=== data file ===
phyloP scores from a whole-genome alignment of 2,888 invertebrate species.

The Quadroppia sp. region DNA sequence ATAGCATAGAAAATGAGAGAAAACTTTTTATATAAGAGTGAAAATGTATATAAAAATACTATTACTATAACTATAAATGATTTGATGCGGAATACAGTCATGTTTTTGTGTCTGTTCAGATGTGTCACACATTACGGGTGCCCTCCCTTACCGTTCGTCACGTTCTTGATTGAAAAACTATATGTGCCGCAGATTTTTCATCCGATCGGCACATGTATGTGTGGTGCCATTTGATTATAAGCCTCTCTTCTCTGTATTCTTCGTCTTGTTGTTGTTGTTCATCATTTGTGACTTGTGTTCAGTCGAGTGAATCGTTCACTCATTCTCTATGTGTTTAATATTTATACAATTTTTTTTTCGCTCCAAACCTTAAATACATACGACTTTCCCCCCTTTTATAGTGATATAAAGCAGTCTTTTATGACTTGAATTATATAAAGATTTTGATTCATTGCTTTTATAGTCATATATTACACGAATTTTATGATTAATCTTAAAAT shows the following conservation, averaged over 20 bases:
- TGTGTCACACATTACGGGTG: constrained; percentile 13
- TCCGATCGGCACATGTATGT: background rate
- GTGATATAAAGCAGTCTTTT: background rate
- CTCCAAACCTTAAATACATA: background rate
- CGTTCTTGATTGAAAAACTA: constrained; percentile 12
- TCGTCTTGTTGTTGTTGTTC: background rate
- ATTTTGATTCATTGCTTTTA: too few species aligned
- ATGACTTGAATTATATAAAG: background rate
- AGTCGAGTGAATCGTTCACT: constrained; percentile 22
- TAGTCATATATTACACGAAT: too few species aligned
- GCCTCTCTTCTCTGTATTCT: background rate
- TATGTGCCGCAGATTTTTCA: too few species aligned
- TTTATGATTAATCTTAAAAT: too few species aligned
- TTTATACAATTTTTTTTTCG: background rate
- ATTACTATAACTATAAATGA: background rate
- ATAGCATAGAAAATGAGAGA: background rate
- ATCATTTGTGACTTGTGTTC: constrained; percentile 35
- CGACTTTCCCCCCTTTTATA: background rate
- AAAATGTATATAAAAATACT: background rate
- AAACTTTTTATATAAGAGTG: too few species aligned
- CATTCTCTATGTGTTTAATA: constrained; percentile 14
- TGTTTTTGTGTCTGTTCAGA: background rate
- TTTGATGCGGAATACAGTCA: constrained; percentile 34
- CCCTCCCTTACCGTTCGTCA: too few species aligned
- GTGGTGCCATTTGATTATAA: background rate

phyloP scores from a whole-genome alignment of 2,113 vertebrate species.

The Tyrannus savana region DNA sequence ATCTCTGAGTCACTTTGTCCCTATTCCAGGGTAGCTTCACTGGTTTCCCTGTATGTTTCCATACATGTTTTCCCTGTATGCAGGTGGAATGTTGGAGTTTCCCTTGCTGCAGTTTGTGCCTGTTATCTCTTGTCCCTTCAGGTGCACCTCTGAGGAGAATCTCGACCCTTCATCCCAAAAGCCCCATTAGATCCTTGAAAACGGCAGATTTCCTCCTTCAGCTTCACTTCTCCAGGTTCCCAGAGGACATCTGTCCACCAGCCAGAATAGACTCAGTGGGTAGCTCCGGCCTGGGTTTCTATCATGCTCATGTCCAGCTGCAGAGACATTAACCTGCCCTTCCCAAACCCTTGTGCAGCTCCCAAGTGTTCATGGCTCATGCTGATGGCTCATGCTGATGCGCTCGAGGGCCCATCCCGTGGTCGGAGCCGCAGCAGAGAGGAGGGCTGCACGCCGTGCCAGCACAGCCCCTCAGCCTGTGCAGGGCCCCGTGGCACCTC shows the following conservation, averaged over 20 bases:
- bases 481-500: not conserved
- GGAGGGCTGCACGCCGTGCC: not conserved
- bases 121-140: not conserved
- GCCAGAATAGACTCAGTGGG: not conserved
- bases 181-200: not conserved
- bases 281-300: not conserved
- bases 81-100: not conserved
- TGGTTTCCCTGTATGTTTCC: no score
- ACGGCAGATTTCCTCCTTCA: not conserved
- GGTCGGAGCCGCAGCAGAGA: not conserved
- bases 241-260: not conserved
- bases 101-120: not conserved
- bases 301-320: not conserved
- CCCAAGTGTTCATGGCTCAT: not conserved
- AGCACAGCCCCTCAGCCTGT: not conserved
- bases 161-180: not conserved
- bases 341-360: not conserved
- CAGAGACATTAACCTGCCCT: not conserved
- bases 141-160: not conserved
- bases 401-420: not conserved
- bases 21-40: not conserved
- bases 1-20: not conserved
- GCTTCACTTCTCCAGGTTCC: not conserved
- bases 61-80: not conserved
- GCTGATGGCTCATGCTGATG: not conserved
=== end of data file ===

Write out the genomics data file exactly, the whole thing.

phyloP scores from a whole-genome alignment of 2,888 invertebrate species.

The Quadroppia sp. region DNA sequence ATAGCATAGAAAATGAGAGAAAACTTTTTATATAAGAGTGAAAATGTATATAAAAATACTATTACTATAACTATAAATGATTTGATGCGGAATACAGTCATGTTTTTGTGTCTGTTCAGATGTGTCACACATTACGGGTGCCCTCCCTTACCGTTCGTCACGTTCTTGATTGAAAAACTATATGTGCCGCAGATTTTTCATCCGATCGGCACATGTATGTGTGGTGCCATTTGATTATAAGCCTCTCTTCTCTGTATTCTTCGTCTTGTTGTTGTTGTTCATCATTTGTGACTTGTGTTCAGTCGAGTGAATCGTTCACTCATTCTCTATGTGTTTAATATTTATACAATTTTTTTTTCGCTCCAAACCTTAAATACATACGACTTTCCCCCCTTTTATAGTGATATAAAGCAGTCTTTTATGACTTGAATTATATAAAGATTTTGATTCATTGCTTTTATAGTCATATATTACACGAATTTTATGATTAATCTTAAAAT shows the following conservation, averaged over 20 bases:
- TGTGTCACACATTACGGGTG: constrained; percentile 13
- TCCGATCGGCACATGTATGT: background rate
- GTGATATAAAGCAGTCTTTT: background rate
- CTCCAAACCTTAAATACATA: background rate
- CGTTCTTGATTGAAAAACTA: constrained; percentile 12
- TCGTCTTGTTGTTGTTGTTC: background rate
- ATTTTGATTCATTGCTTTTA: too few species aligned
- ATGACTTGAATTATATAAAG: background rate
- AGTCGAGTGAATCGTTCACT: constrained; percentile 22
- TAGTCATATATTACACGAAT: too few species aligned
- GCCTCTCTTCTCTGTATTCT: background rate
- TATGTGCCGCAGATTTTTCA: too few species aligned
- TTTATGATTAATCTTAAAAT: too few species aligned
- TTTATACAATTTTTTTTTCG: background rate
- ATTACTATAACTATAAATGA: background rate
- ATAGCATAGAAAATGAGAGA: background rate
- ATCATTTGTGACTTGTGTTC: constrained; percentile 35
- CGACTTTCCCCCCTTTTATA: background rate
- AAAATGTATATAAAAATACT: background rate
- AAACTTTTTATATAAGAGTG: too few species aligned
- CATTCTCTATGTGTTTAATA: constrained; percentile 14
- TGTTTTTGTGTCTGTTCAGA: background rate
- TTTGATGCGGAATACAGTCA: constrained; percentile 34
- CCCTCCCTTACCGTTCGTCA: too few species aligned
- GTGGTGCCATTTGATTATAA: background rate

phyloP scores from a whole-genome alignment of 2,113 vertebrate species.

The Tyrannus savana region DNA sequence ATCTCTGAGTCACTTTGTCCCTATTCCAGGGTAGCTTCACTGGTTTCCCTGTATGTTTCCATACATGTTTTCCCTGTATGCAGGTGGAATGTTGGAGTTTCCCTTGCTGCAGTTTGTGCCTGTTATCTCTTGTCCCTTCAGGTGCACCTCTGAGGAGAATCTCGACCCTTCATCCCAAAAGCCCCATTAGATCCTTGAAAACGGCAGATTTCCTCCTTCAGCTTCACTTCTCCAGGTTCCCAGAGGACATCTGTCCACCAGCCAGAATAGACTCAGTGGGTAGCTCCGGCCTGGGTTTCTATCATGCTCATGTCCAGCTGCAGAGACATTAACCTGCCCTTCCCAAACCCTTGTGCAGCTCCCAAGTGTTCATGGCTCATGCTGATGGCTCATGCTGATGCGCTCGAGGGCCCATCCCGTGGTCGGAGCCGCAGCAGAGAGGAGGGCTGCACGCCGTGCCAGCACAGCCCCTCAGCCTGTGCAGGGCCCCGTGGCACCTC shows the following conservation, averaged over 20 bases:
- bases 481-500: not conserved
- GGAGGGCTGCACGCCGTGCC: not conserved
- bases 121-140: not conserved
- GCCAGAATAGACTCAGTGGG: not conserved
- bases 181-200: not conserved
- bases 281-300: not conserved
- bases 81-100: not conserved
- TGGTTTCCCTGTATGTTTCC: no score
- ACGGCAGATTTCCTCCTTCA: not conserved
- GGTCGGAGCCGCAGCAGAGA: not conserved
- bases 241-260: not conserved
- bases 101-120: not conserved
- bases 301-320: not conserved
- CCCAAGTGTTCATGGCTCAT: not conserved
- AGCACAGCCCCTCAGCCTGT: not conserved
- bases 161-180: not conserved
- bases 341-360: not conserved
- CAGAGACATTAACCTGCCCT: not conserved
- bases 141-160: not conserved
- bases 401-420: not conserved
- bases 21-40: not conserved
- bases 1-20: not conserved
- GCTTCACTTCTCCAGGTTCC: not conserved
- bases 61-80: not conserved
- GCTGATGGCTCATGCTGATG: not conserved